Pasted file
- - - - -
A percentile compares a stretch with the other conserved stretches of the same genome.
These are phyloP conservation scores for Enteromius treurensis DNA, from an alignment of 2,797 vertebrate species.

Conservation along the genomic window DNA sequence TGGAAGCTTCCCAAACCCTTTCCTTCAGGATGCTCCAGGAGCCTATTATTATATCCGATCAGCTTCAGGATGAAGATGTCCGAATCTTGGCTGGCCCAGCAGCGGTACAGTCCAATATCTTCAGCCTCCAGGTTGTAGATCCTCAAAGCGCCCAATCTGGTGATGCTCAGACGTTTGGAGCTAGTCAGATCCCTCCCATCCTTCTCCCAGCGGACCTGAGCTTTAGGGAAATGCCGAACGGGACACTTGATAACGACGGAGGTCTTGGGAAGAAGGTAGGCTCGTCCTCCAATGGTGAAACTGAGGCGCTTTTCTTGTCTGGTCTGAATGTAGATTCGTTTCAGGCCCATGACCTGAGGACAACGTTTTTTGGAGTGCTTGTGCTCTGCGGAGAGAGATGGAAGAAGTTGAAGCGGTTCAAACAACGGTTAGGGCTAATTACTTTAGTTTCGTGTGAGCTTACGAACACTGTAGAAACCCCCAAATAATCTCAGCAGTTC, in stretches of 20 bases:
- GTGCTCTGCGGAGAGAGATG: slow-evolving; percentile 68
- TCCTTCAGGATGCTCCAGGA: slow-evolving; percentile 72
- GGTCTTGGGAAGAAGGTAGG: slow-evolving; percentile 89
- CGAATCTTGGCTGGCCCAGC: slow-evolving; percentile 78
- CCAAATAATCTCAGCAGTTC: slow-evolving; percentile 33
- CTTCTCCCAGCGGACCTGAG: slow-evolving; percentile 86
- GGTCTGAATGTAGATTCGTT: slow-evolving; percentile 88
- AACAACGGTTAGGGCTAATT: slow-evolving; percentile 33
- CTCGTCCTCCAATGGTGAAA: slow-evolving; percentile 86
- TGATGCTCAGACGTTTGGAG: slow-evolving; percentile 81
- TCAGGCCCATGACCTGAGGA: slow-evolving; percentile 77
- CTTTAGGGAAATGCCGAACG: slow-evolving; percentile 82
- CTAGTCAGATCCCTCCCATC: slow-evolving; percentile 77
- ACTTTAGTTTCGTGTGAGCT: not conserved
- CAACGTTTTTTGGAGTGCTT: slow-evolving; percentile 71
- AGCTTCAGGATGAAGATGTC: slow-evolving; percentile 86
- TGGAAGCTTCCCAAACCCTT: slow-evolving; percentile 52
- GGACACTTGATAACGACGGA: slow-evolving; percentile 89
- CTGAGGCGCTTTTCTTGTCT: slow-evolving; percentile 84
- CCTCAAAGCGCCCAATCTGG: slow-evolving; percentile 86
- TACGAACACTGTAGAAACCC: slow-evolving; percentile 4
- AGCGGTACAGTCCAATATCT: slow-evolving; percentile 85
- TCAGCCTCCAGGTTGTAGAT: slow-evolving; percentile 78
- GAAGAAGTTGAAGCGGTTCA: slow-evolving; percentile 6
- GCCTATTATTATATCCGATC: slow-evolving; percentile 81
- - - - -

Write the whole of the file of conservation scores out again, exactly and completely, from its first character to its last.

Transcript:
A percentile compares a stretch with the other conserved stretches of the same genome.
These are phyloP conservation scores for Enteromius treurensis DNA, from an alignment of 2,797 vertebrate species.

Conservation along the genomic window DNA sequence TGGAAGCTTCCCAAACCCTTTCCTTCAGGATGCTCCAGGAGCCTATTATTATATCCGATCAGCTTCAGGATGAAGATGTCCGAATCTTGGCTGGCCCAGCAGCGGTACAGTCCAATATCTTCAGCCTCCAGGTTGTAGATCCTCAAAGCGCCCAATCTGGTGATGCTCAGACGTTTGGAGCTAGTCAGATCCCTCCCATCCTTCTCCCAGCGGACCTGAGCTTTAGGGAAATGCCGAACGGGACACTTGATAACGACGGAGGTCTTGGGAAGAAGGTAGGCTCGTCCTCCAATGGTGAAACTGAGGCGCTTTTCTTGTCTGGTCTGAATGTAGATTCGTTTCAGGCCCATGACCTGAGGACAACGTTTTTTGGAGTGCTTGTGCTCTGCGGAGAGAGATGGAAGAAGTTGAAGCGGTTCAAACAACGGTTAGGGCTAATTACTTTAGTTTCGTGTGAGCTTACGAACACTGTAGAAACCCCCAAATAATCTCAGCAGTTC, in stretches of 20 bases:
- GTGCTCTGCGGAGAGAGATG: slow-evolving; percentile 68
- TCCTTCAGGATGCTCCAGGA: slow-evolving; percentile 72
- GGTCTTGGGAAGAAGGTAGG: slow-evolving; percentile 89
- CGAATCTTGGCTGGCCCAGC: slow-evolving; percentile 78
- CCAAATAATCTCAGCAGTTC: slow-evolving; percentile 33
- CTTCTCCCAGCGGACCTGAG: slow-evolving; percentile 86
- GGTCTGAATGTAGATTCGTT: slow-evolving; percentile 88
- AACAACGGTTAGGGCTAATT: slow-evolving; percentile 33
- CTCGTCCTCCAATGGTGAAA: slow-evolving; percentile 86
- TGATGCTCAGACGTTTGGAG: slow-evolving; percentile 81
- TCAGGCCCATGACCTGAGGA: slow-evolving; percentile 77
- CTTTAGGGAAATGCCGAACG: slow-evolving; percentile 82
- CTAGTCAGATCCCTCCCATC: slow-evolving; percentile 77
- ACTTTAGTTTCGTGTGAGCT: not conserved
- CAACGTTTTTTGGAGTGCTT: slow-evolving; percentile 71
- AGCTTCAGGATGAAGATGTC: slow-evolving; percentile 86
- TGGAAGCTTCCCAAACCCTT: slow-evolving; percentile 52
- GGACACTTGATAACGACGGA: slow-evolving; percentile 89
- CTGAGGCGCTTTTCTTGTCT: slow-evolving; percentile 84
- CCTCAAAGCGCCCAATCTGG: slow-evolving; percentile 86
- TACGAACACTGTAGAAACCC: slow-evolving; percentile 4
- AGCGGTACAGTCCAATATCT: slow-evolving; percentile 85
- TCAGCCTCCAGGTTGTAGAT: slow-evolving; percentile 78
- GAAGAAGTTGAAGCGGTTCA: slow-evolving; percentile 6
- GCCTATTATTATATCCGATC: slow-evolving; percentile 81